Those of you who know me well can attest to this fact: when sleep presents itself as even the remotest possibility, my body willingly accepts the offer. Usually this manifests itself by causing me to fall into slumber a mere seconds after my head hits the pillow at night, but the situations are eclectic: on a plane, in a car, head down on a desk, watching a movie, slumped awkwardly in a chair. True, it's technically inaccurate to say I'm a narcoleptic, but the fact remains that my biggest issue with sleep is wishing it would back off sometimes and keep me from missing so darn much of life.
So what does it take, you ask, to cause me to lie awake at night without the slightest hint of drowsiness as thoughts run wildly through my agitated mind? Namely this: having the sudden realization that I live in another country, the next day is my first official teacher work day, I will be in the classroom teaching students (um, what?) in exactly 8 days, and I haven't created a single lesson plan. Oh, and they just gave me a new subject to teach. Yep...that's what does it. Who knew?
I've been planning on teaching 7th-12th grade health class, which remains the case, but a few days ago I was asked if I would be willing to teach a bible class. Sure, I said, I'm open to that. Yesterday the verdict was official: 7th grade bible tacked on. I am fortunate enough that out of sheer intuition I decided to cram some of my undergrad bible textbooks into my carry-on, but still. It was unexpected. Though truth be told, would I have actually done any planning if I had known? Probably not. Had I done any health planning? Nope.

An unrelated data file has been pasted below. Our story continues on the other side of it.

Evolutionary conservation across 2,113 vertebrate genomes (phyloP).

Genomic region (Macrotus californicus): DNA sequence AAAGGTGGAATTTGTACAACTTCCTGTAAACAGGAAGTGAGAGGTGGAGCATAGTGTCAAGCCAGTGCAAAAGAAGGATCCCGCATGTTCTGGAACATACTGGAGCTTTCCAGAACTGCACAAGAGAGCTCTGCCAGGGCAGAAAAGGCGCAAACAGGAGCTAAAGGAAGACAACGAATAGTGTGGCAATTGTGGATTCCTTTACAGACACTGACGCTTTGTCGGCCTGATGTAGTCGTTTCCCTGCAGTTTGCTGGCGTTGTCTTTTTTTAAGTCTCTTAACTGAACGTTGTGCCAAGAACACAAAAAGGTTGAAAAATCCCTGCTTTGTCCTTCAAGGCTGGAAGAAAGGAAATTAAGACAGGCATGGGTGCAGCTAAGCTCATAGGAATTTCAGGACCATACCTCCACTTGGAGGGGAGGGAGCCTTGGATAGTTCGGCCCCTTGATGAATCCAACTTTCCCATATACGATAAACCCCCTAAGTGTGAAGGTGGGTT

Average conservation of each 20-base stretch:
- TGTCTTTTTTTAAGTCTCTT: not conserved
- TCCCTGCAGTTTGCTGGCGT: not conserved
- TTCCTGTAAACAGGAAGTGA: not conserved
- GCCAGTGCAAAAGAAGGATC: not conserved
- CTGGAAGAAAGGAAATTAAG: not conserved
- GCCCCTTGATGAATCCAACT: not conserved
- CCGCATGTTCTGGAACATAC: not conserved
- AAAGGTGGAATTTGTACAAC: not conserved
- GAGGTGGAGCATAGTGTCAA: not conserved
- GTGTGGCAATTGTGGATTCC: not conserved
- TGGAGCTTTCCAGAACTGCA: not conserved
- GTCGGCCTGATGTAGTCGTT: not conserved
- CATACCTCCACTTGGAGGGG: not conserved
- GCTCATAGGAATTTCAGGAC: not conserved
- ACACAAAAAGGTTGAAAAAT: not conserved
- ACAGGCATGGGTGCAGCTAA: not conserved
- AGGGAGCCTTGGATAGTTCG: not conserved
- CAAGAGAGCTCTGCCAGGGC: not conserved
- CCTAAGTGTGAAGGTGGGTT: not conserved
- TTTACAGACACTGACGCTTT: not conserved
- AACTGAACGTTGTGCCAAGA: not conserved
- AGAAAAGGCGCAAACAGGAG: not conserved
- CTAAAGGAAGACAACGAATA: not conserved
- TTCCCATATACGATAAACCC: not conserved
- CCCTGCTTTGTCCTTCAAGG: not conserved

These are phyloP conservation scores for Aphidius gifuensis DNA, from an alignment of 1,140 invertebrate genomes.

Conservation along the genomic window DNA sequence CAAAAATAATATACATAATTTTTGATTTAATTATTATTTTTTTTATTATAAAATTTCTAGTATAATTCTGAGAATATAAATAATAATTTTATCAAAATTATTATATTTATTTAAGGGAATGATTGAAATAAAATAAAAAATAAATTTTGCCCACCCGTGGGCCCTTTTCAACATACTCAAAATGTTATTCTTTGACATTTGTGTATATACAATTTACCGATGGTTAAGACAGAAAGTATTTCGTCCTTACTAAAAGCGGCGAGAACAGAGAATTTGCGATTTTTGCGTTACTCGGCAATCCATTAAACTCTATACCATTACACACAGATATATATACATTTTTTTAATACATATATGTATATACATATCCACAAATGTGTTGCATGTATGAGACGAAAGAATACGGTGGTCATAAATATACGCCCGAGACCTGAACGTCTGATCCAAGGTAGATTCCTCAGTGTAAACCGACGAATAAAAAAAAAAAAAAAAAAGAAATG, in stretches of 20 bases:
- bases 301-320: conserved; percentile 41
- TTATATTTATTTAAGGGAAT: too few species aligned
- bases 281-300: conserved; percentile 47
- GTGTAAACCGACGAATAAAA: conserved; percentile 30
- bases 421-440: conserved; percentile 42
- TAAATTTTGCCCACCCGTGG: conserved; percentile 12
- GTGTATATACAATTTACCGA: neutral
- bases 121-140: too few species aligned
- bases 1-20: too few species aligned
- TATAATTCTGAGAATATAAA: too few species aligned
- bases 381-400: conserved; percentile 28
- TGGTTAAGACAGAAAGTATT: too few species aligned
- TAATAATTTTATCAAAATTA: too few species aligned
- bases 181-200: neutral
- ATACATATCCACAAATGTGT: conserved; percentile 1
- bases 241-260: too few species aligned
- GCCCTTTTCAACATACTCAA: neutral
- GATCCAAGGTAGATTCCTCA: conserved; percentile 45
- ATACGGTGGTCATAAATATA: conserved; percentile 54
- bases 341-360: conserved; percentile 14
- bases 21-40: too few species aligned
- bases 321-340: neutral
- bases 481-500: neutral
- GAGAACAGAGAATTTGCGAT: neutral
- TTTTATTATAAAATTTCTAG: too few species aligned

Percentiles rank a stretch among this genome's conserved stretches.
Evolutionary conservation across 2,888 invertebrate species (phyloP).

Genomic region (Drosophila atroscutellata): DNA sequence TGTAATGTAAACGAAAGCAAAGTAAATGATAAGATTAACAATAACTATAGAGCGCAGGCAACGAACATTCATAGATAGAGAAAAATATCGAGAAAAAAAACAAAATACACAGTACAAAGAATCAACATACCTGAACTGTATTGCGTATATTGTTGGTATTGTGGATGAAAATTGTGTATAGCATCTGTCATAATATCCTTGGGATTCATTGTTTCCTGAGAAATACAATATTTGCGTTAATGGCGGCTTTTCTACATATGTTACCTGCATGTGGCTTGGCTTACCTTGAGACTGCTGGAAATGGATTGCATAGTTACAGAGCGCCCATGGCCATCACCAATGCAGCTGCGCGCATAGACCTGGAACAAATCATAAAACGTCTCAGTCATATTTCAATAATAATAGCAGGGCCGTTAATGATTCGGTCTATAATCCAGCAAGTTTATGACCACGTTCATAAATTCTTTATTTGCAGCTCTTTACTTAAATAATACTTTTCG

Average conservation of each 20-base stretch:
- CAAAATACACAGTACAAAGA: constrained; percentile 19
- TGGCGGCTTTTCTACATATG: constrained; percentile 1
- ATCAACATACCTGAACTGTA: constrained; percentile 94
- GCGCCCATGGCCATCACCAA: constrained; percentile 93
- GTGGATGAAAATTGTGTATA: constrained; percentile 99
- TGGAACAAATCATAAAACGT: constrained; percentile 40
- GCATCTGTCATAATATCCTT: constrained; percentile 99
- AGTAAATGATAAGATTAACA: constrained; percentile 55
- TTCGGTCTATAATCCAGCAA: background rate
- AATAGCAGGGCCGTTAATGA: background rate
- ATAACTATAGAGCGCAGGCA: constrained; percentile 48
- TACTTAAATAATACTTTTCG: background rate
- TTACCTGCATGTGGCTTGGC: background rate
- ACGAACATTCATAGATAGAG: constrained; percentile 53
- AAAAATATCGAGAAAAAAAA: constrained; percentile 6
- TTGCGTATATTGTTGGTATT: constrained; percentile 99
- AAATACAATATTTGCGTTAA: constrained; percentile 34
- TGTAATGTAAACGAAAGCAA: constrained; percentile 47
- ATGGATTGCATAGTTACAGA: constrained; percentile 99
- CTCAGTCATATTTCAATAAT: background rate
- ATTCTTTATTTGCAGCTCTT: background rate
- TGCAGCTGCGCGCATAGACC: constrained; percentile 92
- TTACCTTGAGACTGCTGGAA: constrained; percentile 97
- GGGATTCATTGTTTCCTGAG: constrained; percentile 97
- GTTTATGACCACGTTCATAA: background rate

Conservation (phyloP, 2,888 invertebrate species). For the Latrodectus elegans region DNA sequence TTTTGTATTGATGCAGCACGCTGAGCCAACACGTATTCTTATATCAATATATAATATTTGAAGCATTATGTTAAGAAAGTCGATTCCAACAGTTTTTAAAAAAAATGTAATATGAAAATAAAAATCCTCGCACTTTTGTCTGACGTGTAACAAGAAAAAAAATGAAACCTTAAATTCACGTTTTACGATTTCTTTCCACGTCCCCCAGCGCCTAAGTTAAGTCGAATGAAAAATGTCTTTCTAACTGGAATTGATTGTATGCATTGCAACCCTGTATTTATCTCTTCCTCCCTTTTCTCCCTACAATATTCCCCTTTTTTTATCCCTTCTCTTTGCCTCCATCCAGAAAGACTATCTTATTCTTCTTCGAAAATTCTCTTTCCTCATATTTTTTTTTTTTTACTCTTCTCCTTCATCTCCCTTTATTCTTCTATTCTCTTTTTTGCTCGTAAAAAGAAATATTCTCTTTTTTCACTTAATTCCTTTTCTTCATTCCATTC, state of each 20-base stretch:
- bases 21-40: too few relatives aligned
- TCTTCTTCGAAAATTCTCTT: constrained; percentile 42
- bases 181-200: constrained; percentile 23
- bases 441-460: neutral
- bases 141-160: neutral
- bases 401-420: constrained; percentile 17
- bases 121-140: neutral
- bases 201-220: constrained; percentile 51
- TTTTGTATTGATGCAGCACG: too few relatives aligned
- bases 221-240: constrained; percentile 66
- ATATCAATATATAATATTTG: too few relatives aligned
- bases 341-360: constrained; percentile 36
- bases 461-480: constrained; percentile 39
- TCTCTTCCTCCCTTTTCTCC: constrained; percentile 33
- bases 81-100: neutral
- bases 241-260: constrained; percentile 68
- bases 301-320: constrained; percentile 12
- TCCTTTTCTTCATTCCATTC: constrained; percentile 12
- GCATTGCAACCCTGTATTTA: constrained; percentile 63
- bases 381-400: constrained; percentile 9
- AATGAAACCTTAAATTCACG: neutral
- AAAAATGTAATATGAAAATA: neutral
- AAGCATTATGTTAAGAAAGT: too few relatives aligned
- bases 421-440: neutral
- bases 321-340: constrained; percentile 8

So it came to be that last night (or more specifically, around 1 am this morning), I decided it would be a good time to start thinking about how I was going to teach.
Now, I would say up to this point I have about 4.5 hours of actual teaching experience...and most of that was instructing my college peers in a mild presentational format with Powerpoint at the ready and the gracious tutelage of the esteemed Dr. Elaine Phillips as my guide. Decidedly not middle school and high school kids from a different culture who, if the stories are correct, are not exactly the most compliant or motivated students one could encounter.
...In other words, I was experiencing a mild amount of anxiety.
All of a sudden, however, something dawned on me. My goodness, I thought, I am completely ready for this. For 7 years now I've been a registered EMT and thereby have some pretty extensive knowledge in health-related matters. In addition, I started my college career as a Kinesiology major and took several more human-body classes. I later changed majors; but to what? Biblical Studies. Of all the things they could have asked me to teach, these classes were, as they say, right up my alley. I was probably the most prepared un-prepared person there could be.
At this point there came a new thought: earlier in the evening, the principal's wife had talked to me about being a key member in the coffee shop/hangout center they want to open for the kids. She had heard from Barrett that I was a former barista at Starbucks. Would I be willing to train everyone on the new espresso-maker when it arrived? Definitely; sounds like fun.
It then occurred to me, not without a tremendous amount of gratitude, that the Lord had been using all of these things in my life to prepare me for this moment, right here. A most remarkable sense of peace settled over me, and this verse popped into my head: "'For I know the plans I have for you,' declares the LORD, 'plans to prosper you and not to harm you, plans to give you hope and a future.'" I grinned. "Ok, Lord," I thought. "If you've been so obviously and intimately involved in the details of my life up to this point, there's no way this isn't going to be ok. In fact, I bet it's going to be awesome." Still smiling, I turned over and fell asleep.
And today I started planning lessons.